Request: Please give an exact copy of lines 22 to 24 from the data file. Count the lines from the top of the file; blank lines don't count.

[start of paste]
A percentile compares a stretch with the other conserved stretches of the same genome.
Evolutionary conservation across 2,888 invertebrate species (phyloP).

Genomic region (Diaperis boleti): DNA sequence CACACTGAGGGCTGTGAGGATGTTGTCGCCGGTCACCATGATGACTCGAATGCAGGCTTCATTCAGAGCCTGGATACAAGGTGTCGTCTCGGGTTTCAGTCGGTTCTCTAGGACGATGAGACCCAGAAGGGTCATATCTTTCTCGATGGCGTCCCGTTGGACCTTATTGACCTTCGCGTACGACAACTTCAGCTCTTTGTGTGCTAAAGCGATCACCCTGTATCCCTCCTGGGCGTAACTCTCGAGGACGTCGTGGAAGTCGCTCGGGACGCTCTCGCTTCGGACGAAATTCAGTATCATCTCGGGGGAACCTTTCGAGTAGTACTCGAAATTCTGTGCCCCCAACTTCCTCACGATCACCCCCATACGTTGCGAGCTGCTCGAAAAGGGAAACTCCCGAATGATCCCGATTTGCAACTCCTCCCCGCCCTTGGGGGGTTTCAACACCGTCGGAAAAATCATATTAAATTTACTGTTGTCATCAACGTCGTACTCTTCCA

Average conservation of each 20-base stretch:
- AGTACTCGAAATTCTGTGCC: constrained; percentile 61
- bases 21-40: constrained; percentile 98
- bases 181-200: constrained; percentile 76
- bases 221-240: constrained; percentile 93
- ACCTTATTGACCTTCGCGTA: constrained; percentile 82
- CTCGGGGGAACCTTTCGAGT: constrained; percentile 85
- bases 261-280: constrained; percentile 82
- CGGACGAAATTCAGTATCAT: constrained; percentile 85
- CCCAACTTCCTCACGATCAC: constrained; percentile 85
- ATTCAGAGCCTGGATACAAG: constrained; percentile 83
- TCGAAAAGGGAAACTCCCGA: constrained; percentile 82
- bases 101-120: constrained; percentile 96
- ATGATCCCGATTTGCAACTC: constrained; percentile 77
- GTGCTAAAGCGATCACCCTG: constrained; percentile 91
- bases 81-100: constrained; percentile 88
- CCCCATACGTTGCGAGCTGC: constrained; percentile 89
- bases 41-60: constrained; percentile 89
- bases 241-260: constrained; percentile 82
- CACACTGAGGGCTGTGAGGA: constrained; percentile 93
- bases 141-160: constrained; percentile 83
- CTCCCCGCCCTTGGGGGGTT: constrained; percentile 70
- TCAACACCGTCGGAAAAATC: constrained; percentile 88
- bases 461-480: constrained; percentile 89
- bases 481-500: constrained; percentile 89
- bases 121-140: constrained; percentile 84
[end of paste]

- bases 241-260: constrained; percentile 82
- CACACTGAGGGCTGTGAGGA: constrained; percentile 93
- bases 141-160: constrained; percentile 83